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  • The channel leading to the harbour of Wilmington has been cleared to a depth of 20 ft.

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  • The Baptist and Methodist churches are the leading religious denominations in the state; but there are also Presbyterians, Lutherans, members of the Christian Connexion (O'Kellyites), Disciples of Christ (Campbellites) Episcopalians, Friends, Roman Catholics, Moravians and members of other denominations.

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  • In the third Duma, elected on a restricted franchise, the Octobrists assumed the leading role.

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  • The borough is connected with the City of London by Blackfriars, Southwark and London bridges; the thoroughfares leading from these and the other road-bridges as far up as Lambeth converge at St George's Circus; another important junction is the "Elephant and Castle."

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  • Pursuing the foes, he inflicted upon them a signal chastisement and took a great booty, part of which he spent in politic gifts to the leading men of the towns in the south country.'

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  • Several indications suggest that the revolt was one in which the men of Judah originally took the leading if not the only part.

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  • ALEXANDER PEDEN (c. 1626-1686), Scottish divine, one of the leading forces in the Covenant movement, was born at Auchincloich, Ayrshire, about 1626, and was educated at Glasgow University.

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  • Much information about Conway will also be found in the biographies of his leading contemporaries, Rockingham, Shelburne, Chatham, Pitt and Fox.

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  • At the age of fourteen he was permitted by Scotch law to name his own curators, or guardians, and selecting William Pitt and Dundas for this office he spent much of his time at their houses, thus meeting many of the leading politicians of the day.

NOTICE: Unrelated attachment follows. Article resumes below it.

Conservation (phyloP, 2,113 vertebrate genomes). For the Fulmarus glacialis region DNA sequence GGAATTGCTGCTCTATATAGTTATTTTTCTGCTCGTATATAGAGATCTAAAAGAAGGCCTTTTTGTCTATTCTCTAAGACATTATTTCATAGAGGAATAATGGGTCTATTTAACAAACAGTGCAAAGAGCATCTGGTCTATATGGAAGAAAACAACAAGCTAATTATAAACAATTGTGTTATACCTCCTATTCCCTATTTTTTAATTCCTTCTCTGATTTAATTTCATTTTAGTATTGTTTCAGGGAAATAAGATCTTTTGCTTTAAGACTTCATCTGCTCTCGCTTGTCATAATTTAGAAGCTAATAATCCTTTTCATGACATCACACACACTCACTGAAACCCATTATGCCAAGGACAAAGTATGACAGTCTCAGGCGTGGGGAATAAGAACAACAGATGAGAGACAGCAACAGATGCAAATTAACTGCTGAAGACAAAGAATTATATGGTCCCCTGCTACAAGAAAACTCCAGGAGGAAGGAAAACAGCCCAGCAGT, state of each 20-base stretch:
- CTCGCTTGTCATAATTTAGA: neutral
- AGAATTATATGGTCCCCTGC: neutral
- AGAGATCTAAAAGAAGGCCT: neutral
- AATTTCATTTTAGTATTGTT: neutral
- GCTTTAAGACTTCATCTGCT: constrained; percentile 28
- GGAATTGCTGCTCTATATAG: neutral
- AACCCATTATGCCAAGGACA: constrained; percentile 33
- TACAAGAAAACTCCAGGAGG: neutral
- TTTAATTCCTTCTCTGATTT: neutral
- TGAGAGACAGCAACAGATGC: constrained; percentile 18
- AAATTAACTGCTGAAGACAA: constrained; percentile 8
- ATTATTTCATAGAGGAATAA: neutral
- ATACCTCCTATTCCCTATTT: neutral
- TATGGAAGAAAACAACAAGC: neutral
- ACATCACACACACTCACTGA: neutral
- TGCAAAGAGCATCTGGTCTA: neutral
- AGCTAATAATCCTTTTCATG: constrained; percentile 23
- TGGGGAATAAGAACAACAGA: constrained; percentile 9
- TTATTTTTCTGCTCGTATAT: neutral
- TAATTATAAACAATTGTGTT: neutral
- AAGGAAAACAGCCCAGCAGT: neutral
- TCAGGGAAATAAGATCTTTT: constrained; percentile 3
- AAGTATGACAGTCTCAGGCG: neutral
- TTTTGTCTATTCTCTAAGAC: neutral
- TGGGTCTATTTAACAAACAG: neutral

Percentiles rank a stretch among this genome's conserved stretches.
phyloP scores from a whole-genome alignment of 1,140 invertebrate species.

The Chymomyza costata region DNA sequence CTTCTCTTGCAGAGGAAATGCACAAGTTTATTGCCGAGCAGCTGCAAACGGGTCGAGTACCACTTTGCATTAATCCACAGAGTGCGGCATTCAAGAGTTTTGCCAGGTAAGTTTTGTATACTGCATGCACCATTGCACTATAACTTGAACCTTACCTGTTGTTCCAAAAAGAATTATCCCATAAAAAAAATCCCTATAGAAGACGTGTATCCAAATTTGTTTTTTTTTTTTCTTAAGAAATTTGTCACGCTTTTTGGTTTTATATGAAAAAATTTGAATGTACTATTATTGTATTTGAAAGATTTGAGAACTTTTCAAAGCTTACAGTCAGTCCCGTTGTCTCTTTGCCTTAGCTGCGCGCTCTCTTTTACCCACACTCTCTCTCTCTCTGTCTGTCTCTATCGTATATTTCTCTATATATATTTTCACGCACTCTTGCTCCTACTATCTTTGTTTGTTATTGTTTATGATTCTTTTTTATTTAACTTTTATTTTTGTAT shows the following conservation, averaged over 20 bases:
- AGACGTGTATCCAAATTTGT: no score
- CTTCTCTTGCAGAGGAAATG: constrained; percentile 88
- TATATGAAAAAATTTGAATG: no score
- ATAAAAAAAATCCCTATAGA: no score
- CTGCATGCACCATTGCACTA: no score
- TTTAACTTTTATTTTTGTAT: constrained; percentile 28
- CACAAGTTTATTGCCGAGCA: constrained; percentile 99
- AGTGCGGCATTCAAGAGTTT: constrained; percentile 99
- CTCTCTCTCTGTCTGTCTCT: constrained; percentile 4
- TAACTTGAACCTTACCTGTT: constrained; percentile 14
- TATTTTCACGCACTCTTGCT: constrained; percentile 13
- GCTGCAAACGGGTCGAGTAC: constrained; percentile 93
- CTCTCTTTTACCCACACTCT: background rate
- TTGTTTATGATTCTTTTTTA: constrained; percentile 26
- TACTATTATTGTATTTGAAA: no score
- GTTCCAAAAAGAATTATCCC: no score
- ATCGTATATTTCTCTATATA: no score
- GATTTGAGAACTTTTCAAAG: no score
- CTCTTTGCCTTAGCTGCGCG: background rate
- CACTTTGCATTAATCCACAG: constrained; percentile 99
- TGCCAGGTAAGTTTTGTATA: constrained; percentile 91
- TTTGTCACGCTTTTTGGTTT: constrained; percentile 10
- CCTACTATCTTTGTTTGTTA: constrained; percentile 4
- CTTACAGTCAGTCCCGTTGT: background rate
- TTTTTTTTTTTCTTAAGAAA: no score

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  • In earlier times a bridge here crossed the Fleet, leading from Newgate, while a quarter of a mile west of the viaduct is the site of Holborn Bars, at the entrance to the City, where tolls were levied.

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  • By a singular contrast, the neighbouring thoroughfare of Hatton Garden, leading north from Holborn Circus, is a centre of the diamond trade.

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    0
  • Both series of organs consist essentially of a ciliated tube leading from the coelom to the exterior.

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    0
  • Quite independent of these are certain large dorsally situate funnel-like folds of the coelomic epithelium, ciliated, but of which no duct has been discovered leading to the exterior.

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    0
  • A complex network, however, does occur in Lybiodrilus and certain other Eudrilidae, where the paired nephridia possess ducts leading to the exterior which ramify and anastomose on the thickness of the body wall.

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  • From this vagina arises a narrow duct leading to the exterior.

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  • In the former, the duct, leading from the ovarian sac, and swelling along its course into the spherical sac, the "spermatheca," is highly suggestive of the oviduct and receptaculum of the Eudrilidae.